March 16, 2006Foreign AffairsSecurity

Does it really encourage China to proliferate?

The roots of the real proliferation problem are elsewhere, not in the India-US accord.

This is an archived blog post from The Acorn.

Failure to cap India’s nuclear arsenal does not pose a strategic threat to the United States. And even the most determined critics of the India-US nuclear accord accept that India is unlikely to transfer nuclear weapons technology or material to third countries. The detractors must therefore rely on the bogey of global proliferation of weapons of mass destruction. They have two arguments. First, that making an exception for India weakens America’s abilities in talks with Iran and North Korea. Second, that “once the door has been opened to exceptionalism, it will be all the more difficult to rein in imprudent exports by other (nuclear weapons states)”. China, they contend, will be encouraged to step up its cooperation with Pakistan.

The problem with the argument that the accord with India will set back prospects for a deal to keep Iran from going nuclear, as Robert Kagan puts it, is that ‘it assumes that such prospects exist’. They don’t. Iran’s clandestine and illegal attempt to seek nuclear weapons is neither new nor contingent on how the world treats India. North Korea, the other example, proves why diplomatic deals won’t succeed. Iran and North Korea are serious problems for everyone – including for India – but it unwise and even dangerous to presume that they will be any closer to being solved if the United States does not make an exception for India.

The Chinese proliferation argument is similarly erroneous. In line with its strategy to use proxies to keep its adversaries in check, China has long used ‘managed proliferation’ as an essential part of its security policy. It is not by accident that North Korea, Pakistan and Iran were recipients of Chinese assistance in nuclear and missile technology. From the Chinese perspective, the covert nuclearisation of these states prevents the United States and India from building up strategic dominance in its neighbourhood. It was only after Libya handed Chinese warhead designs to the United States after the A Q Khan network’ was exposed that China felt compelled to scale down cooperation with its allies. Despite the United States having deep knowledge of its proliferation activities (and recent transfers of complete M-11 ballistic missiles and production facilities to Pakistan), the Clinton administration went ahead with civilian nuclear cooperation with China. Chinese nuclear help to Pakistan did not stop even after the this.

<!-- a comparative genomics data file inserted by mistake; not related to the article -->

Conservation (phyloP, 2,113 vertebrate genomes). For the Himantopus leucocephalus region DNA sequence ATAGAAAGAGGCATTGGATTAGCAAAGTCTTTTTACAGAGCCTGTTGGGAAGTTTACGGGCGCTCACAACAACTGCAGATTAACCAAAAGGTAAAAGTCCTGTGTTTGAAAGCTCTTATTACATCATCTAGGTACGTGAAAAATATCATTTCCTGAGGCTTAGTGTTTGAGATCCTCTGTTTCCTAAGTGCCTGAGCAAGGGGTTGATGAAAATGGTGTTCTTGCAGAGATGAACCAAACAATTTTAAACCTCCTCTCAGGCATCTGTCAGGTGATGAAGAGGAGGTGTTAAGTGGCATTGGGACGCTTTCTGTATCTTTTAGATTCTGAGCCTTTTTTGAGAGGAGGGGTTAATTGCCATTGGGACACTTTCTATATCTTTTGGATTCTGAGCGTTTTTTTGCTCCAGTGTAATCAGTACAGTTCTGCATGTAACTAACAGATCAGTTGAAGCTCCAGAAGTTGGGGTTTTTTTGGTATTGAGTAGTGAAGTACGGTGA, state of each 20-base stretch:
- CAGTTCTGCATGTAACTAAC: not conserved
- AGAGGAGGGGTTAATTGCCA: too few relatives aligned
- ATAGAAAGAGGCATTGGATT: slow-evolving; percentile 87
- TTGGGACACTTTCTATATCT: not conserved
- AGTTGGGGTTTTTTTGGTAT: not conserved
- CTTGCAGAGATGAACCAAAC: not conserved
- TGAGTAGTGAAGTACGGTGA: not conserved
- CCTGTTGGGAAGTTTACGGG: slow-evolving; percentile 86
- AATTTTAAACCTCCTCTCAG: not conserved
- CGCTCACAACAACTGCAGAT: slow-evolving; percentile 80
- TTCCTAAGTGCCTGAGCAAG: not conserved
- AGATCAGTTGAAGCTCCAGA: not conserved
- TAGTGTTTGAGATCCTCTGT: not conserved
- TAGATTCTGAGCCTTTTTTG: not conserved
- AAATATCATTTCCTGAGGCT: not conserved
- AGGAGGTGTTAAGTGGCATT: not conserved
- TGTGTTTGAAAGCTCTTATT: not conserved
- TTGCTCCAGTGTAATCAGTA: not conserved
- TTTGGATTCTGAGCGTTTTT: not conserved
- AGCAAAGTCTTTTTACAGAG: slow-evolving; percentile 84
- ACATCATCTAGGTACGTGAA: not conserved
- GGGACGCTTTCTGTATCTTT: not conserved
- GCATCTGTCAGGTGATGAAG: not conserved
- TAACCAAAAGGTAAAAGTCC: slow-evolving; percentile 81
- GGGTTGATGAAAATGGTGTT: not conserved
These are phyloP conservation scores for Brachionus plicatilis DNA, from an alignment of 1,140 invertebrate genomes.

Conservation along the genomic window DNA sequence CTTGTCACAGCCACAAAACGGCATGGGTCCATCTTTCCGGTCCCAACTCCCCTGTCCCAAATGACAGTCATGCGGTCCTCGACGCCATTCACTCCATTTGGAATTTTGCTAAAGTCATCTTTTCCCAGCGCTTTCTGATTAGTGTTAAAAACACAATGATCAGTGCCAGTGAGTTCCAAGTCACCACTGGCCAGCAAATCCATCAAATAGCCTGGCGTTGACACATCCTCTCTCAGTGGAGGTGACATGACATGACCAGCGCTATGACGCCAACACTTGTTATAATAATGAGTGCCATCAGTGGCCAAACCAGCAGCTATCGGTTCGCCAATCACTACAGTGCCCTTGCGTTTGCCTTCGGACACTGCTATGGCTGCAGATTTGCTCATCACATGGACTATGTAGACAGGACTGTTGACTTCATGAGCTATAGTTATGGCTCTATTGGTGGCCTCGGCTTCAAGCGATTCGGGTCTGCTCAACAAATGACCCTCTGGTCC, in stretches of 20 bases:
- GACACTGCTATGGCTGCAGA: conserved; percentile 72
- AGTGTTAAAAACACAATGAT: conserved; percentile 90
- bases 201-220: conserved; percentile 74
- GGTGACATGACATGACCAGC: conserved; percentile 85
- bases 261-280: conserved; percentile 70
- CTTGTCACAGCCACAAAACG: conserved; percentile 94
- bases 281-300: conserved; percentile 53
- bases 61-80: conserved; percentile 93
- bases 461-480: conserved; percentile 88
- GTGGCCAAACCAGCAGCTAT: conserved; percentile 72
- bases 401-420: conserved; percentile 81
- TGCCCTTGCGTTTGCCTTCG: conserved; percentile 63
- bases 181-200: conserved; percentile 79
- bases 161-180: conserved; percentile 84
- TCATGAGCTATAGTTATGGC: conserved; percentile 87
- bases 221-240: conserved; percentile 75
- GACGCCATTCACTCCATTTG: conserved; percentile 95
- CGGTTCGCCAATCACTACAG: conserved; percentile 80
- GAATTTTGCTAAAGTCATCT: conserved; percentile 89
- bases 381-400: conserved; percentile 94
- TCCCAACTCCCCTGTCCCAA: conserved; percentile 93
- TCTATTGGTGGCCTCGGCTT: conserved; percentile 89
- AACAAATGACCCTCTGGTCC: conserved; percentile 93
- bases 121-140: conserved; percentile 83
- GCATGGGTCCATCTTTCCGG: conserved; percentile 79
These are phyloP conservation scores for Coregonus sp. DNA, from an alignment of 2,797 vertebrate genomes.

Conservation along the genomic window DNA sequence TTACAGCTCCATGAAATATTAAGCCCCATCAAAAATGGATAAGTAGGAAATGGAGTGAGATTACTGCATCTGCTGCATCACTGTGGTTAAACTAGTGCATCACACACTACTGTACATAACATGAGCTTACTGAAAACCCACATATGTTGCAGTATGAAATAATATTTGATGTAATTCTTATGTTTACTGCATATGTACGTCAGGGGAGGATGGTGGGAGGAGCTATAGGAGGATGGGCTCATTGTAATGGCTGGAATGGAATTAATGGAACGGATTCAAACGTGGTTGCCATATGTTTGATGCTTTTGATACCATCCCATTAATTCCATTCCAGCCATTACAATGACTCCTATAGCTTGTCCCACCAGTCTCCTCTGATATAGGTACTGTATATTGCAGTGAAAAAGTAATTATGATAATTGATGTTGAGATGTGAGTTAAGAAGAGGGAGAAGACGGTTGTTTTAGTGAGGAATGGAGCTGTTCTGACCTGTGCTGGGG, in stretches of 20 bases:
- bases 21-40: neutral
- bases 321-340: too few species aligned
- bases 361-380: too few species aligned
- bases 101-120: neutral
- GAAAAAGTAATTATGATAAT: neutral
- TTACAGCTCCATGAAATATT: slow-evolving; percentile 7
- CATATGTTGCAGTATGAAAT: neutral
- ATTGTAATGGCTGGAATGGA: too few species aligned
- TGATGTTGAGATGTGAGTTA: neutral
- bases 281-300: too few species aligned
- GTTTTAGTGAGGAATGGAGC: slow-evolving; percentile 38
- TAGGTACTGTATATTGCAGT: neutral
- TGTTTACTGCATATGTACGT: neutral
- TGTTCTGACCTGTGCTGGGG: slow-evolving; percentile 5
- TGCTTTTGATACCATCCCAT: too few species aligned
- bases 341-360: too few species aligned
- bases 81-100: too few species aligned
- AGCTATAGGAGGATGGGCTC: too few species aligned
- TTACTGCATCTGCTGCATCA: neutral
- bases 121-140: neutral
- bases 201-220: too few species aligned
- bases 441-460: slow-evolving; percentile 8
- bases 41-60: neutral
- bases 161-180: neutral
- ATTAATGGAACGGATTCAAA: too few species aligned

China thus doesn’t need any external encouragement to proliferate. In fact, contrary to what critics claim, the India-US deal will bring China’s covert proliferation into sharp focus. Beijing desires to portray itself as a responsible international power as concerned about proliferation as everyone else. If, as critics of the India-US accord claim, it does step up its support for Pakistan’s nuclear programme, then it will put an end to the façade of responsibility that it has erected for itself. Moreover, bringing its clandestine proliferation activities ‘out of the closet’ in this manner will be a net plus for non-proliferation.

But will this cause more countries to seek nuclear weapons? Well, North Korea, Iran and Libya have proved that the NPT is neither the sole determinant nor an insurmountable obstacle in the quest for nuclear weapons. That happened because their ambitions coincided with the interests of countries willing to pass on the nuclear technologies for their own reasons — countries like China and Pakistan. China has scaled back in recent times, though it is too early to tell whether it has abandoned its managed proliferation’ policy. After the A Q Khan episode, Pakistan claims to have ended its clandestine nuclear sales. That’s hard to tell, and for this blog at least, hard to believe.

The upshot is that it is quite possible that countries will attempt to develop nuclear weapons. But it will not be because the United States cut a deal with India. If it does happen, it will be because there are only two stable equilibrium points – when there is universal nuclear disarmament or when there is universal nuclear capability. The longer the world takes to move towards the first, the closer it will move towards the second. That is the real non-proliferation problem.

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